Nineteen years ago, a miracle happened in the narrow arena of citizen enterprise in the equally constricted local manufacturing sector. The country’s first 100 percent fruit juice manufacturer opened its doors, employed 120 Batswana at some point, and become a household name. The company closed its doors March 2013 and was auctioned yesterday. Founder, Ephraim Setshwaelo takes Staff Writer, MBONGENI MGUNI, through the years
There is a saying in the 100 percent juice business: it’s magic lies in the fact that is “juice is food, juice is better than fizzy drinks and juice is better than alcohol”. Juice’s popularity also piggybacked on the growth of the global health movement, which began in the 1980s.
Globally, the industry is worth approximately US$30 billion (P285 billion) per annum, which is easily twice the projected size of the local economy for the 2014-2015 financial year. The potential for the business in Botswana was recognised early by South African juice giants, who quickly established firm supply networks through retail networks dominated by players from that country.
In the mid-1990s, Ephraim Setshwaelo, a local entrepreneur had also noted potential in the market and in 1996, established Golden Fruit Pty, the country’s first 100 percent juice manufacturer.
Using a P2 million capital injection, Setshwaelo set up on a piece of land not far from the Boatle junction in a sprawling mini-industrial district along the eastern stretch of the A1. “The potential was abundant because the market was huge, including SADC and the millions of people there,” Setshwaelo said this week, recalling the venture’s earliest days.“Manufactured products were dominated by one country and my knowledge of the country and Batswana was that when they get to know how to do something and want to do it, they reach excellence very quickly.
“The rate at which they reach excellence is quick and they are not difficult to train.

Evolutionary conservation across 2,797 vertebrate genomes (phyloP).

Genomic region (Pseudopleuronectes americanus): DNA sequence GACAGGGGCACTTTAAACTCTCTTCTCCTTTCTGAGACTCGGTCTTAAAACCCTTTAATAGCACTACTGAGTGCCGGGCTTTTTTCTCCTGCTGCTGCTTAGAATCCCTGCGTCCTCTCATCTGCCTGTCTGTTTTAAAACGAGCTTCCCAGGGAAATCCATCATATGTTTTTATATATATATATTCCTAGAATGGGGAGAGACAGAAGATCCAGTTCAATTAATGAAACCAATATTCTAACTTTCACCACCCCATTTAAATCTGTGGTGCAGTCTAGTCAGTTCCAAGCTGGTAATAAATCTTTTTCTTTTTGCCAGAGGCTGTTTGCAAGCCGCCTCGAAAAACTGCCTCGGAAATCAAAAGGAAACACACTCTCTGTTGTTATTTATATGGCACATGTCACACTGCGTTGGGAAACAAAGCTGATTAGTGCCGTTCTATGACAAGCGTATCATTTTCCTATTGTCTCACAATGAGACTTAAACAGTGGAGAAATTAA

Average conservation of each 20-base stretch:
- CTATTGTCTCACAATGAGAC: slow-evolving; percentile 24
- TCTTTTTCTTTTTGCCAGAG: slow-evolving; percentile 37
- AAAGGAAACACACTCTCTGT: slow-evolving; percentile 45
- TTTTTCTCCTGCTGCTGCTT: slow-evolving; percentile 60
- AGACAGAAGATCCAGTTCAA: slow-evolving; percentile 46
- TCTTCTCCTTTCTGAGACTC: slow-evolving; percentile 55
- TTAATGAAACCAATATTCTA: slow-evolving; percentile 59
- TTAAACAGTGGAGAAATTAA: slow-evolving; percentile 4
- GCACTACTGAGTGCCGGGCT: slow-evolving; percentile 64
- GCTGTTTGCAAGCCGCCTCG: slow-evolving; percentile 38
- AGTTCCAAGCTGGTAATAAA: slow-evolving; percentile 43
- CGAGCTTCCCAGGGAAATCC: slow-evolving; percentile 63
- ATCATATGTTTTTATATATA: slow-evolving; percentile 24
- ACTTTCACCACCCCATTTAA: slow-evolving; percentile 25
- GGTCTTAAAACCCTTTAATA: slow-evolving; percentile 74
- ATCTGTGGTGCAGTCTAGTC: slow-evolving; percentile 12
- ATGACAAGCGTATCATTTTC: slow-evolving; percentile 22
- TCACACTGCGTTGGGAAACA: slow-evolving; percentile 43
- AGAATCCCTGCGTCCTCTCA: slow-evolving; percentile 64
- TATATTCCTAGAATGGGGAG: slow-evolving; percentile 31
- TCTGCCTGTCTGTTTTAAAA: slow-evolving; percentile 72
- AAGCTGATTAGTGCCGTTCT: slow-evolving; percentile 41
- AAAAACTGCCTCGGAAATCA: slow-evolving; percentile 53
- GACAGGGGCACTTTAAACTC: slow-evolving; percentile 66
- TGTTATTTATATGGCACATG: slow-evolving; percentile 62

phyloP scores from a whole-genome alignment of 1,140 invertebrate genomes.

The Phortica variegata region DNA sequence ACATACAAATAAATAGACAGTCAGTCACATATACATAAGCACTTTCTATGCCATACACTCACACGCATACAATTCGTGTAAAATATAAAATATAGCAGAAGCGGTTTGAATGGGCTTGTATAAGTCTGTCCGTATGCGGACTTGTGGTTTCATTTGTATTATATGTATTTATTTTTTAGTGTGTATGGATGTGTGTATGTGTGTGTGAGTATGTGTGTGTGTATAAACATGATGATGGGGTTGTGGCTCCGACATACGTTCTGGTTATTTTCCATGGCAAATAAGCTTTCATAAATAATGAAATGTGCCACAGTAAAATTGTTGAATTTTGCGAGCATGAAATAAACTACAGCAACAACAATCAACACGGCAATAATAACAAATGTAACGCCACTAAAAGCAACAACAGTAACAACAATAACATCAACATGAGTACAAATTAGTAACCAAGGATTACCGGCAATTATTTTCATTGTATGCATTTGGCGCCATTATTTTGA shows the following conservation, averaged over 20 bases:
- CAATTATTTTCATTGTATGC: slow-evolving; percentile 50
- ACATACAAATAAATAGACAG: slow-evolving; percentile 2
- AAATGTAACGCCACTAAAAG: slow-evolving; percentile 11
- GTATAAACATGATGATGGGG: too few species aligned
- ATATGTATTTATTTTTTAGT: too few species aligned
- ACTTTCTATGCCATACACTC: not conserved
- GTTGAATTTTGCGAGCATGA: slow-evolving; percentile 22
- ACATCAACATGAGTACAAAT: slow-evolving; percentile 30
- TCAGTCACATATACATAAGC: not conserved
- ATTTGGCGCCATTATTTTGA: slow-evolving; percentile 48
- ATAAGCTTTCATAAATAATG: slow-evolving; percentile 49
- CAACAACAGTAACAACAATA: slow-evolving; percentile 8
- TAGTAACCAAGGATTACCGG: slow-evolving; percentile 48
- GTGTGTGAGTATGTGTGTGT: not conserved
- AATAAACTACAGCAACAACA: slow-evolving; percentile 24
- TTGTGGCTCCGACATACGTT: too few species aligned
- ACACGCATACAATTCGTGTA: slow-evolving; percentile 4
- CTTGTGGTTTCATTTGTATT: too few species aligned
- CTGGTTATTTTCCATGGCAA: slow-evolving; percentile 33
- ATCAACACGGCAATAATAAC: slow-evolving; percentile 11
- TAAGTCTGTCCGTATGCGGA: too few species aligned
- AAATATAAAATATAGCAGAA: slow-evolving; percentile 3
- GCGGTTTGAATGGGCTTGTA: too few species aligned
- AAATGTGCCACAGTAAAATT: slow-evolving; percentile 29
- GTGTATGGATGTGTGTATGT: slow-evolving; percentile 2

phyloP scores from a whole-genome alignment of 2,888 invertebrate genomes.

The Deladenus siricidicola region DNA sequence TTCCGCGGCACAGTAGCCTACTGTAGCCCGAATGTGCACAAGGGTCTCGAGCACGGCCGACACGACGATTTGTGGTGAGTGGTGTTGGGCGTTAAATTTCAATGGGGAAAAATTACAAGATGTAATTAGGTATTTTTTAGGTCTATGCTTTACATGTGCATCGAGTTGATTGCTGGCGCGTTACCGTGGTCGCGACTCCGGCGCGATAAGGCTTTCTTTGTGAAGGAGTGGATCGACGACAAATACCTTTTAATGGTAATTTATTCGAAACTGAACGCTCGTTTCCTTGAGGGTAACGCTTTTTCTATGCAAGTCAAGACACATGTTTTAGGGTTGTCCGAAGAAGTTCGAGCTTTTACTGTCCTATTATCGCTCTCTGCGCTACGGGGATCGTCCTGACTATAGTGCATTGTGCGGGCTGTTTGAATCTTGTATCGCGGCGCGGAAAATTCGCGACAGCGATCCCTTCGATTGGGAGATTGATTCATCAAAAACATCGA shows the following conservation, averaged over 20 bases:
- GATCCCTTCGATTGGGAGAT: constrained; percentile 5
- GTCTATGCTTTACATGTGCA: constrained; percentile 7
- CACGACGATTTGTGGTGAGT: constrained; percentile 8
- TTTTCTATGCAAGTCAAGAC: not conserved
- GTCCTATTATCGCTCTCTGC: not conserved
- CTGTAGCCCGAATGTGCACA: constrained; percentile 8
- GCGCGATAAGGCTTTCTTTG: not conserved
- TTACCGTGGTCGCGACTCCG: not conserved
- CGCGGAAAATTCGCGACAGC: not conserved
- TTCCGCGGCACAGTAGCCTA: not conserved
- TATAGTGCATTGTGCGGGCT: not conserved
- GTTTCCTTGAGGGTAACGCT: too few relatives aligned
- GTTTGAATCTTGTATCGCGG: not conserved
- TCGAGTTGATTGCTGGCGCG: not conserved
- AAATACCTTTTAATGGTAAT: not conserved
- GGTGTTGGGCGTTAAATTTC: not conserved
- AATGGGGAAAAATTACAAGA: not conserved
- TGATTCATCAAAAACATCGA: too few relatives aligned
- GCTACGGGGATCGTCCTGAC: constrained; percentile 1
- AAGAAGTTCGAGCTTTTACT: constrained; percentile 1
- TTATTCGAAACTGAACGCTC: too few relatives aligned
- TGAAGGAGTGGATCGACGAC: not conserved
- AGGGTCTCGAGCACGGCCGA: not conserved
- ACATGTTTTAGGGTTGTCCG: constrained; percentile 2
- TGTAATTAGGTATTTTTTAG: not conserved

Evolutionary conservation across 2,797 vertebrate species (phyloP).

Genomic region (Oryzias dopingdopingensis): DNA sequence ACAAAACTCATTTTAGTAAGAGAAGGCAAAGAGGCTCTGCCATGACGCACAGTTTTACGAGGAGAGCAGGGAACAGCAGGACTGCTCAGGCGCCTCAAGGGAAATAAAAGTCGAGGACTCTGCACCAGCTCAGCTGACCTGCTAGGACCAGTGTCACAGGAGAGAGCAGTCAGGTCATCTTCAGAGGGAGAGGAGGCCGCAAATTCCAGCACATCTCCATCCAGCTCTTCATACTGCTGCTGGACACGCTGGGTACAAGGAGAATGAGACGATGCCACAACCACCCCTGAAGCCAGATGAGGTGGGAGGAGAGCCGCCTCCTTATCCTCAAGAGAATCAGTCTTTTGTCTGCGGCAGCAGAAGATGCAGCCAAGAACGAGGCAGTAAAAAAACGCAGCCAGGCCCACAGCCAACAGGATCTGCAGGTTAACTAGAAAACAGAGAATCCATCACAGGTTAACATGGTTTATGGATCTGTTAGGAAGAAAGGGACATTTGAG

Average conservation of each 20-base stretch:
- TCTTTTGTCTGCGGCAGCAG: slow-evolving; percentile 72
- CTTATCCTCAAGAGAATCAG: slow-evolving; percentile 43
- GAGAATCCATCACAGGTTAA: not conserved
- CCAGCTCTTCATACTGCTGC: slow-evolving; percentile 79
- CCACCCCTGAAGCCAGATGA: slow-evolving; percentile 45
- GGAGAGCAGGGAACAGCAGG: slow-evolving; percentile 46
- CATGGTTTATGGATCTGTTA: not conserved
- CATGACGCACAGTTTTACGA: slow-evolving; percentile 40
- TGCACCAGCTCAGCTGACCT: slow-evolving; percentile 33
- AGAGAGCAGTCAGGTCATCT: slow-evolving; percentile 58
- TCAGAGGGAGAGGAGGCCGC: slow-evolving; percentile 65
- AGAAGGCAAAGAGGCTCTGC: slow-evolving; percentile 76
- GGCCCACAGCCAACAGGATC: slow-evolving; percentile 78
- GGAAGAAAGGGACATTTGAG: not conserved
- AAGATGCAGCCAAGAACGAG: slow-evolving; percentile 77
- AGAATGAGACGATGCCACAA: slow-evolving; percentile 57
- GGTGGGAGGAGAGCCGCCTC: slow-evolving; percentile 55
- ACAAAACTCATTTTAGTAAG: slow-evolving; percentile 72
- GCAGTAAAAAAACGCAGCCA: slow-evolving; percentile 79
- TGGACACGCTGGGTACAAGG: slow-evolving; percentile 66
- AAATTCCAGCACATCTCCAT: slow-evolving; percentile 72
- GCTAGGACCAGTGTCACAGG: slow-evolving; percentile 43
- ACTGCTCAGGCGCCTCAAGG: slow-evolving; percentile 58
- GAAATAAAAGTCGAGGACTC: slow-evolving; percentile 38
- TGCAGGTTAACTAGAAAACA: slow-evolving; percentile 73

“I believed if you could go into any sector of manufacturing and if you are well established and have the passion, you could be better than South Africa.”
Buoyed by the existence of support institutions such as the Botswana Development Corporation (BDC), National Development Bank and the Citizen Entrepreneurial Development Agency, Setshwaelo took a leap of faith in the country and Golden Fruit began operating.
In his words, “once the opportunity arose, I saw it could not be missed. We went ahead and invested in the best plant and produced the best juice.”
In as much as Setshwaelo and his partners believed in the quality of their product, the early years quickly taught them the difficulty of breaking into an established market.
Two South African brands, Liquifruit and Fruitree, dominated the market and towered over the fledgling Golden Fruit brand, shaking the initial confidence with which the venture had been founded.
“I found that Batswana are a people of brand loyalty and are not easy to take away from their preferred brands,” he said. “You bring something new and they say ‘what’s this? It’s full of sugar or it’s just water,’ or whatever other excuse simply because they want to stay with their own brand.
“The two existing brands had been thoroughly and professionally marketed in every corner of the country. They had local representatives who guarded the market jealously and supplied the retail chains.
“It was like swimming upstream.”
Setshwaelo found local support difficult to come by as well, and he says government officials in particular were reluctant to support the fledgling brand.
“We knew a lot of juice was being consumed in schools, hospitals, offices at government events and others, but our people preferred the South African brands.